Wild dogs on board


Six Asiatic wild dogs, or Dholes, were the latest species in Finnair Cargo’s impressive airborne menagerie when they made the trip from Málaga to Ranua Wildlife Park in Finland.

There is no end to the variety of freight carried in Finnair aircraft holds, and passengers might be surprised to learn what is being carried in the belly below them. The latest example came in late June 2015 when a pack of Asiatic wild dogs made an airborne migration from Fuengirola Zoo in Málaga, Spain to the world’s northernmost wildlife park at Ranua in Finland.

Finnair Cargo has plenty of experience of carrying animals, with everything from small monkeys and owls to Snow Leopards having flown Finnair at some point. Comfort and minimum stress for the animals are priorities.

“Finnair is very strict about making sure the conditions are right for transporting live animals,” says Mari Heikkilä, curator at Ranua Zoo. “If possible, we transport animals by road, but in this case it would have taken too long. The only option was to fly them via Helsinki and then by road to Ranua.”

Specialist handling

Antero Stoor of ILP-Group Logistics Oy supervised the 4.5-hour flight, using his own special experience in animal transport to make sure that everything went smoothly.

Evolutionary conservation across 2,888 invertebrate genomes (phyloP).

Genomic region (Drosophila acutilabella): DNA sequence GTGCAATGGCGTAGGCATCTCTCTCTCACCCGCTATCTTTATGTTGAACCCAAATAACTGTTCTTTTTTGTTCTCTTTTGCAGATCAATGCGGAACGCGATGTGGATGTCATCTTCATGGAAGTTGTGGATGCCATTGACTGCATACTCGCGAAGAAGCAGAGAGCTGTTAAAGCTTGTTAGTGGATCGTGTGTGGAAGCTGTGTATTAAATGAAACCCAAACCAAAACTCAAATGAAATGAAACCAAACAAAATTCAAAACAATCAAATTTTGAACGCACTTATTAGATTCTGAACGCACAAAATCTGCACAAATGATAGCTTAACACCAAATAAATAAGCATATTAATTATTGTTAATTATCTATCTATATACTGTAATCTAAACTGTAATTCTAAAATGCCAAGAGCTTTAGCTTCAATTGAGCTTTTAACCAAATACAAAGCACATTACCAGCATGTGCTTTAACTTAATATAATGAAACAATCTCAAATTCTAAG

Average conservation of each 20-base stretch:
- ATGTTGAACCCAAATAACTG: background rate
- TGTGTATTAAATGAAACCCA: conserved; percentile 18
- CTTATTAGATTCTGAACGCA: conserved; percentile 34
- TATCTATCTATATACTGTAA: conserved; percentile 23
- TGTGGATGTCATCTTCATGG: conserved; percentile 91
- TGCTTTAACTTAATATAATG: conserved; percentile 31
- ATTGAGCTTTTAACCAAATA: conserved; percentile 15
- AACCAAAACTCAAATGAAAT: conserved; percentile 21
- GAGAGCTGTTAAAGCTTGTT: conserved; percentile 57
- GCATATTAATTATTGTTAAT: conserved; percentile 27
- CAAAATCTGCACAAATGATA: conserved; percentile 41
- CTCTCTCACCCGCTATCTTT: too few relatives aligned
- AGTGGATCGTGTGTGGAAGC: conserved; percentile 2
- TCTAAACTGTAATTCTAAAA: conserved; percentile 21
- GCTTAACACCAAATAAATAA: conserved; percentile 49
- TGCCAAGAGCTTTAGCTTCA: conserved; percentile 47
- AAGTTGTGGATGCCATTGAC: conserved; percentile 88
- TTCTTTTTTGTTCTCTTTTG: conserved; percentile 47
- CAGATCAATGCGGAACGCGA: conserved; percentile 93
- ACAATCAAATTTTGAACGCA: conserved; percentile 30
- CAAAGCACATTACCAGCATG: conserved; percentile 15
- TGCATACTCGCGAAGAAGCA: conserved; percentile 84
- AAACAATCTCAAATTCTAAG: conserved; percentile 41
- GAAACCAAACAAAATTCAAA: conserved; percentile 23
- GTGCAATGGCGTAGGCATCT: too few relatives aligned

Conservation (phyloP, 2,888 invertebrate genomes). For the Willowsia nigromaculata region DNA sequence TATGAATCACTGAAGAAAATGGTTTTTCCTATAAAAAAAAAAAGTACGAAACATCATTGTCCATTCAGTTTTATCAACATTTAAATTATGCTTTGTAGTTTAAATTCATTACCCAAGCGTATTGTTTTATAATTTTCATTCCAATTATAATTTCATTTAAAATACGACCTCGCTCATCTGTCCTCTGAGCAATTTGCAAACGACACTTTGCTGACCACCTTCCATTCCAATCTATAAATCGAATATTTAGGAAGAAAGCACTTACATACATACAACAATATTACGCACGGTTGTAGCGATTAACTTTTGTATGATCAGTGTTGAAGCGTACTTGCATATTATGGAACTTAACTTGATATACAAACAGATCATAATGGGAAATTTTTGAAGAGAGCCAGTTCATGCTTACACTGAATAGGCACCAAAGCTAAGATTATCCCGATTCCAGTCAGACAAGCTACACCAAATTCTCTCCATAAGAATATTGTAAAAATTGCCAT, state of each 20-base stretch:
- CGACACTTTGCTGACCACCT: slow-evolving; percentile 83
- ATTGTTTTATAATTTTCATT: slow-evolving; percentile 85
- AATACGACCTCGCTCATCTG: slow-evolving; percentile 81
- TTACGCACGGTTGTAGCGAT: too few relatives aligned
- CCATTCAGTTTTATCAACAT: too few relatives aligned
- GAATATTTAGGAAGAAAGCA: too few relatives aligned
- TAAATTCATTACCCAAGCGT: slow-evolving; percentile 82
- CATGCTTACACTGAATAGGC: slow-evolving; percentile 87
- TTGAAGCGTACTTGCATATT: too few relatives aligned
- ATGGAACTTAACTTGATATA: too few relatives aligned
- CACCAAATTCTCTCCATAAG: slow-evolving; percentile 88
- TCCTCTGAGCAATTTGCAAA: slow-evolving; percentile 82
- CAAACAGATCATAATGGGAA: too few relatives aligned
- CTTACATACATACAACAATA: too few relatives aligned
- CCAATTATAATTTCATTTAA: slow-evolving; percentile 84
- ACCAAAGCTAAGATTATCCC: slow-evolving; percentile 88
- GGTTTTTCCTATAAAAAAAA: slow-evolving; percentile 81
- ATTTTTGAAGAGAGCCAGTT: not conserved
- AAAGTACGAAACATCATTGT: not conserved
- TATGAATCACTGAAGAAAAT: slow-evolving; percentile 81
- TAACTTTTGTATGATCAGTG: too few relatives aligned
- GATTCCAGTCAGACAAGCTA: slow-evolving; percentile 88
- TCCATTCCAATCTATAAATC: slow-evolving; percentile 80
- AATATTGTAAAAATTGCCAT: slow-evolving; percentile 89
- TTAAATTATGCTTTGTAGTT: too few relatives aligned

“I’ve handled a total of 22 different species at one time or another,” he says. “I’ve even had special training from Helsinki’s Korkeasaari Zoo, and I have Finnish government certification in animal transport handling. I’m the only one in the company that has this special certification.”

Stoor tells that he ended up with this expertise by chance. “My family has been breeding dogs in Finland for more than 20 years—perhaps that’s where the interest comes from.”

According to Stoor, ILP-Group Logistics has handled animal transport for all Finnish zoos. The week after the wild dogs took their trip, Stoor was preparing the transportation of a white-tailed eagle from Korkeasaari to Madrid, Spain. 

“Special requirements include a non-stop flight with no changes and certain measurements for the cages. Small monkeys can be some of the most challenging animals to carry because their fingers are so small, and they can get them through the cages.”

Smooth cooperation

Stoor praises Finnair’s competence, experience, and flexibility in animal handling. “In Helsinki we needed a new water bowl for the dogs, and the personnel in the Finnair Cargo office were quick to help us find one. But they’re always very helpful, and it’s always a pleasure to work with them on all the necessary paperwork.”

Ranua Wildlife Park, the dogs’ new home, makes it possible for visitors to view Arctic animals in an environment that is as close to their natural conditions as possible. The Asiatic wild dogs, also known as mountain wolves, have joined a family of 200 animals representing 50 wild species. The Park is open throughout the year. 

Text by Tim Bird
Photos by Mari Heikkilä/Ranua Zoo


Published July 2, 2015

Category: Collaboration, Finnair Cargo